I have been asked a few times about how long it takes money to be lent out in Zopa. A typical question might be something like “If I invest £1,000, then how long will it take to be lent out to borrowers?”
On Friday, I transferred £1,000 into Zopa and it had all been allocated to borrowers within eighteen hours. Remember that the system is continuous and on-line, so borrowers can probably turn up at all hoursimaginable. All of these contracts and there are about thirty of them are now being processed and they will appear in my account as Lent Out over the next day or so. If you have ever borrowed money or been credit checked, you will know this is a process that can be variable in time. Also some borrowers will be turned down and the money will be available for allocation to another borrower.
So don’t think your money has disappeared, when it is just very slow getting to Lent Out.
I’ll let you know when my thousand is fully lent.
Update on the 3rd April.
I’ve still got £750 being processed before loans are approved. It looks like only a handfull have actually been so. But then we’ve only had one working day so far.
I wanted to send a message to Boris Johnson’s campaign for the Mayor of London. I actually sent a similar message to other candidates, so don’t imply any favouritism here.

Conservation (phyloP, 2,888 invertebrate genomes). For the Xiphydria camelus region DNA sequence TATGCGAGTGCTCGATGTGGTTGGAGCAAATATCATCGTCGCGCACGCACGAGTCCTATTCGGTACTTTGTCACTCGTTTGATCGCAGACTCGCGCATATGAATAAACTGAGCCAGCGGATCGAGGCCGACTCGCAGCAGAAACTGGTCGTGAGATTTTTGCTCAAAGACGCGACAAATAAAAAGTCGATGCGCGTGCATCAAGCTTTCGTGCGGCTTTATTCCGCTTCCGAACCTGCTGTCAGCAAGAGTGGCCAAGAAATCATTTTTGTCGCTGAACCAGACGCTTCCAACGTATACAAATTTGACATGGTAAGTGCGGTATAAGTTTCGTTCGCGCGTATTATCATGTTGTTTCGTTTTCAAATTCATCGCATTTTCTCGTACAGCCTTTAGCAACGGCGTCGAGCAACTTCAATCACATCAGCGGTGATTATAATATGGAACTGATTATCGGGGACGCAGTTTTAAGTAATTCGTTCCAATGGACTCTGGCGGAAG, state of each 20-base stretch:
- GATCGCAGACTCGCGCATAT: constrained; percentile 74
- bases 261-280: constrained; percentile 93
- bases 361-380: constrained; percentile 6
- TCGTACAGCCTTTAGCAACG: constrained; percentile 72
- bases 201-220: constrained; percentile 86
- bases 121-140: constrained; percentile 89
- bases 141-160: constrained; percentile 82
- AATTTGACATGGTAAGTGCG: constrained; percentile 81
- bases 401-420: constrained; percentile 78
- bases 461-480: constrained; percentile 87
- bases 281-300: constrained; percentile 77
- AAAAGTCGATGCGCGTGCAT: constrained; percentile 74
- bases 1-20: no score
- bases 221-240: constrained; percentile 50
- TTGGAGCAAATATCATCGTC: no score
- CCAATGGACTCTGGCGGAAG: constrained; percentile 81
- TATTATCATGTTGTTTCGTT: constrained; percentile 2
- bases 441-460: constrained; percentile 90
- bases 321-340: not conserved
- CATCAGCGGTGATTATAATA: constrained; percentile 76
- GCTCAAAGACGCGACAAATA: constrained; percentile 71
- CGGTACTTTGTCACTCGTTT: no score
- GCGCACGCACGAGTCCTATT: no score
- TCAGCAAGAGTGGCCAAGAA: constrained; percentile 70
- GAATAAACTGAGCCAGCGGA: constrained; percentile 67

But Boris had a new type of real-person checker or captcha, I’ve not seen before. Instead of asking to type in two obscured words, which sometimes I find difficult because of my eyesight, it asked me to do a simple sum.
So congratulations to Boris’s web site designer for being the first I’ve seen using it. It may be a lot commoner than I think. But so-what, it was the first I saw. On one web site, where I was trying to buy something the captcha was so difficult, I went elsewhere.
After yesterday’s problems getting to Ipswich, I have vowed that I’ll always travel in a proper train again.
However next Monday, Ipswich play Leicester at home and guess what. It is the usual Newbury Park detour with a coach. So that’s a match I’ll miss unless I want to have a very bad arm after the journey.
On the other hand, they’re putting on another train for Norwich supporters to get to Tottenham.